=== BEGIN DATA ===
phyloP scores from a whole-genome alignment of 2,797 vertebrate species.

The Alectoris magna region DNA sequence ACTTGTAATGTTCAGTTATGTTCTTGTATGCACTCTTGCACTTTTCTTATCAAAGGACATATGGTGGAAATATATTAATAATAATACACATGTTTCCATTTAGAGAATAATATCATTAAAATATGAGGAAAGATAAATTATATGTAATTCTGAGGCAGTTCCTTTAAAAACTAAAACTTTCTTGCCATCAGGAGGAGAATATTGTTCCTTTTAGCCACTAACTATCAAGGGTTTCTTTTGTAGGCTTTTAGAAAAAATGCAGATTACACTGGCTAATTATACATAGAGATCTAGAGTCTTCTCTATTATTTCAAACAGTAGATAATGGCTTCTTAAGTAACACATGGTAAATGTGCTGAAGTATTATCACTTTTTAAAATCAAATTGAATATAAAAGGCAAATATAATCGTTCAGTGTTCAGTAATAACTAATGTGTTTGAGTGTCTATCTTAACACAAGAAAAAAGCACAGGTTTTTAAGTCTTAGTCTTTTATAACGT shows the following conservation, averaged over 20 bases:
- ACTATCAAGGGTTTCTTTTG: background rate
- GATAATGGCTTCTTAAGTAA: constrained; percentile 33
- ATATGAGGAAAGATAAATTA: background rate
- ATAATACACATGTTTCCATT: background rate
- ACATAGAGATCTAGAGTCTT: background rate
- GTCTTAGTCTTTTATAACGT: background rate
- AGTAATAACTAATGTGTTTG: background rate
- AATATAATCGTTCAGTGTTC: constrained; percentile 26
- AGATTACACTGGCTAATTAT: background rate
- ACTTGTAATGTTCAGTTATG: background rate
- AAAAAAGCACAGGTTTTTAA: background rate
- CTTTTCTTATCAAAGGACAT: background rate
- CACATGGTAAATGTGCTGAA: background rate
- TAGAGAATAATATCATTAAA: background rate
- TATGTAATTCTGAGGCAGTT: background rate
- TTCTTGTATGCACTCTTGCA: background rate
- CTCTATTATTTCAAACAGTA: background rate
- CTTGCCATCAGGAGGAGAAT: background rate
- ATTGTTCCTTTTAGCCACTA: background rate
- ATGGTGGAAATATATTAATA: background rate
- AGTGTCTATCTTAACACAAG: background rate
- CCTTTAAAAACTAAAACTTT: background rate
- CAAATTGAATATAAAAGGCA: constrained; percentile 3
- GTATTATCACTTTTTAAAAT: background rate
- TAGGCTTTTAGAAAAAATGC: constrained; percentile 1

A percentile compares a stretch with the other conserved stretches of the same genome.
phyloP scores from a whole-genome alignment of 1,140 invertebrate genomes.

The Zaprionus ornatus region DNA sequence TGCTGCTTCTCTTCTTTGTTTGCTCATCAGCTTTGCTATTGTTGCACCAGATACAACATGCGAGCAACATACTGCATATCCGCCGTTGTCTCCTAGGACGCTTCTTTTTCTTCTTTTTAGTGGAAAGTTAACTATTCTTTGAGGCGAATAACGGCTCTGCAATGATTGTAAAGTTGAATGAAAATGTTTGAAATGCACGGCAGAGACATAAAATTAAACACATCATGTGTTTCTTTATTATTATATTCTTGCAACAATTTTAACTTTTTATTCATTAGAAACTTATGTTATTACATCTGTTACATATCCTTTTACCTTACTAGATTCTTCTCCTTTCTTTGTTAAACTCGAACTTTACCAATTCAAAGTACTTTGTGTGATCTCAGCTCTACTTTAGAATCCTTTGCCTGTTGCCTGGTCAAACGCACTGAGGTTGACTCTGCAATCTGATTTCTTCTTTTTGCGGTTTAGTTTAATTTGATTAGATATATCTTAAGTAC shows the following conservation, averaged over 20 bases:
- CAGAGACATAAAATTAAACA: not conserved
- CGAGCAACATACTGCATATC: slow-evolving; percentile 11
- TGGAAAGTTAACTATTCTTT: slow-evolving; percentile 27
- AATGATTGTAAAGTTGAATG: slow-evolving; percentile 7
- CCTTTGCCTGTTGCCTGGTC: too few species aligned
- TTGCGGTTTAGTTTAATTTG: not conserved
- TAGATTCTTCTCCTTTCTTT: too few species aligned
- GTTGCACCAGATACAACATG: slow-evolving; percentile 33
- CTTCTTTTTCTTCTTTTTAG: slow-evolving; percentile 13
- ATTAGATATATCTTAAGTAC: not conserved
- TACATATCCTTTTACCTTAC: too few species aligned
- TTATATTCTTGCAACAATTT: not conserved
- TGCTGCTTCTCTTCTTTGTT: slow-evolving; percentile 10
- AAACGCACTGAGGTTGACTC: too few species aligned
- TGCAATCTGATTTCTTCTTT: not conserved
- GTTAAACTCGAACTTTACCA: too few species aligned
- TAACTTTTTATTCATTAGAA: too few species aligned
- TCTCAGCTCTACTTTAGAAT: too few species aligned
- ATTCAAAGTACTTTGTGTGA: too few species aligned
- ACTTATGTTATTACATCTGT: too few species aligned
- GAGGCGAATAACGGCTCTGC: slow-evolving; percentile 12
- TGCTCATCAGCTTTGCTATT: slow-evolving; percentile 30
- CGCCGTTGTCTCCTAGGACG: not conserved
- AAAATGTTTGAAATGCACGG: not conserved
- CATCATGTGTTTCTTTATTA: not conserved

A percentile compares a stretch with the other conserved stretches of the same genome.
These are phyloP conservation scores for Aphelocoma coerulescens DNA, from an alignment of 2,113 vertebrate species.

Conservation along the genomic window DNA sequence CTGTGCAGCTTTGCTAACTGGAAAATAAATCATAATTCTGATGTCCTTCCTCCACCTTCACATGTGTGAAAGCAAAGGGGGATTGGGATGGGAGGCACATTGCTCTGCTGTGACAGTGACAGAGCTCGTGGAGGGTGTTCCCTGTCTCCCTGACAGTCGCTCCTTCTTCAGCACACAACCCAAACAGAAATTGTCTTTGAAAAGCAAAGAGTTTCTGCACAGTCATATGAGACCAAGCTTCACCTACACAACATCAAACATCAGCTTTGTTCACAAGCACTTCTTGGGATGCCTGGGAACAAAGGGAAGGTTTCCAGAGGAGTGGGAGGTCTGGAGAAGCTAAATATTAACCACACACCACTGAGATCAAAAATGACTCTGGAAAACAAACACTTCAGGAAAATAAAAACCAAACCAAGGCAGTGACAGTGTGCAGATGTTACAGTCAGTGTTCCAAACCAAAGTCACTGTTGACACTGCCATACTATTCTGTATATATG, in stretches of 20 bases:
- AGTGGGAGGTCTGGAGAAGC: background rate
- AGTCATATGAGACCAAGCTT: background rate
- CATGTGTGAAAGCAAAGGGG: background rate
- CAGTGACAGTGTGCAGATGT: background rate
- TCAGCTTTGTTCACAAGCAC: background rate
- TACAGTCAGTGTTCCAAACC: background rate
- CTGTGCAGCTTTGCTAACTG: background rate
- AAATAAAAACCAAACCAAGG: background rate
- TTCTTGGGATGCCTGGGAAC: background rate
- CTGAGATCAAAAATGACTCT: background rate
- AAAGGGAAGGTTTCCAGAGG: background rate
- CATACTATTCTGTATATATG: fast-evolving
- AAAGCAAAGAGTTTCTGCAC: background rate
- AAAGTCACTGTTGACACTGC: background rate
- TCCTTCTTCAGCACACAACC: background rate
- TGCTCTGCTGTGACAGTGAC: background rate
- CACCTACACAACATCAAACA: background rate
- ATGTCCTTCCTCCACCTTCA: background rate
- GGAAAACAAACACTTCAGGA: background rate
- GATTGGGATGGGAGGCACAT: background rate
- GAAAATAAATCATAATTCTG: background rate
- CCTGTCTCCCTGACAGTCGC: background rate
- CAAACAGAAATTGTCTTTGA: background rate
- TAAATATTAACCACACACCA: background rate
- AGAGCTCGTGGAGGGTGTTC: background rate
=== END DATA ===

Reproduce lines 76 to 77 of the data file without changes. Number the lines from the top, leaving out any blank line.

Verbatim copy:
- ATGTCCTTCCTCCACCTTCA: background rate
- GGAAAACAAACACTTCAGGA: background rate